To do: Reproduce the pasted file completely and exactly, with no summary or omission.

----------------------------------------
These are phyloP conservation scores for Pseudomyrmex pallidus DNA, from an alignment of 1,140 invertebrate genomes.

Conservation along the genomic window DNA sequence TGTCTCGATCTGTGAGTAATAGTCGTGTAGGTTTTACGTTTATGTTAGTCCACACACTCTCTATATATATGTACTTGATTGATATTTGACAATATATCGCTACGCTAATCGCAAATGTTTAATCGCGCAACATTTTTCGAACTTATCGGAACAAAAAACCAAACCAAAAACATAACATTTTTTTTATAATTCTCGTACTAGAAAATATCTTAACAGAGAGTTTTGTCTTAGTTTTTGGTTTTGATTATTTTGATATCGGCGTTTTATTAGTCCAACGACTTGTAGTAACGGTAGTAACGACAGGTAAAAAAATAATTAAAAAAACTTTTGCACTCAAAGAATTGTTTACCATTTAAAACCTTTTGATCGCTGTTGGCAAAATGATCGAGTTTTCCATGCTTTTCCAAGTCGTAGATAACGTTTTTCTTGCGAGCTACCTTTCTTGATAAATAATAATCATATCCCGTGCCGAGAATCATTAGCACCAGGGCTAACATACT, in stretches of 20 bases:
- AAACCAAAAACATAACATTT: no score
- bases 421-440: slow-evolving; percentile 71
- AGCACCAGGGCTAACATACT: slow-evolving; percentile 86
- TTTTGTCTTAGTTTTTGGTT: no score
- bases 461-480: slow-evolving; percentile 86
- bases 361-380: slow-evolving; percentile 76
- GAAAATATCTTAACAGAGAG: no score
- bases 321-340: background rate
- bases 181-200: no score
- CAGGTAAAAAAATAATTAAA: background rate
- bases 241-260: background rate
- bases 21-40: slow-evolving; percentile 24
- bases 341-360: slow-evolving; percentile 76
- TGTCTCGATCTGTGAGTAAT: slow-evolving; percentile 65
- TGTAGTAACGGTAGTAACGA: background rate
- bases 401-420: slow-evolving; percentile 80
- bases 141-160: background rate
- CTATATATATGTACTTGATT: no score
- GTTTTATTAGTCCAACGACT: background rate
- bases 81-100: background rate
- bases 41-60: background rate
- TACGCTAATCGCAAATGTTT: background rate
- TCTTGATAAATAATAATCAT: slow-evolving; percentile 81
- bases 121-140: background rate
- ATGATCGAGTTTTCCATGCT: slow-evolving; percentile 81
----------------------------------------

These are phyloP conservation scores for Pseudomyrmex pallidus DNA, from an alignment of 1,140 invertebrate genomes.

Conservation along the genomic window DNA sequence TGTCTCGATCTGTGAGTAATAGTCGTGTAGGTTTTACGTTTATGTTAGTCCACACACTCTCTATATATATGTACTTGATTGATATTTGACAATATATCGCTACGCTAATCGCAAATGTTTAATCGCGCAACATTTTTCGAACTTATCGGAACAAAAAACCAAACCAAAAACATAACATTTTTTTTATAATTCTCGTACTAGAAAATATCTTAACAGAGAGTTTTGTCTTAGTTTTTGGTTTTGATTATTTTGATATCGGCGTTTTATTAGTCCAACGACTTGTAGTAACGGTAGTAACGACAGGTAAAAAAATAATTAAAAAAACTTTTGCACTCAAAGAATTGTTTACCATTTAAAACCTTTTGATCGCTGTTGGCAAAATGATCGAGTTTTCCATGCTTTTCCAAGTCGTAGATAACGTTTTTCTTGCGAGCTACCTTTCTTGATAAATAATAATCATATCCCGTGCCGAGAATCATTAGCACCAGGGCTAACATACT, in stretches of 20 bases:
- AAACCAAAAACATAACATTT: no score
- bases 421-440: slow-evolving; percentile 71
- AGCACCAGGGCTAACATACT: slow-evolving; percentile 86
- TTTTGTCTTAGTTTTTGGTT: no score
- bases 461-480: slow-evolving; percentile 86
- bases 361-380: slow-evolving; percentile 76
- GAAAATATCTTAACAGAGAG: no score
- bases 321-340: background rate
- bases 181-200: no score
- CAGGTAAAAAAATAATTAAA: background rate
- bases 241-260: background rate
- bases 21-40: slow-evolving; percentile 24
- bases 341-360: slow-evolving; percentile 76
- TGTCTCGATCTGTGAGTAAT: slow-evolving; percentile 65
- TGTAGTAACGGTAGTAACGA: background rate
- bases 401-420: slow-evolving; percentile 80
- bases 141-160: background rate
- CTATATATATGTACTTGATT: no score
- GTTTTATTAGTCCAACGACT: background rate
- bases 81-100: background rate
- bases 41-60: background rate
- TACGCTAATCGCAAATGTTT: background rate
- TCTTGATAAATAATAATCAT: slow-evolving; percentile 81
- bases 121-140: background rate
- ATGATCGAGTTTTCCATGCT: slow-evolving; percentile 81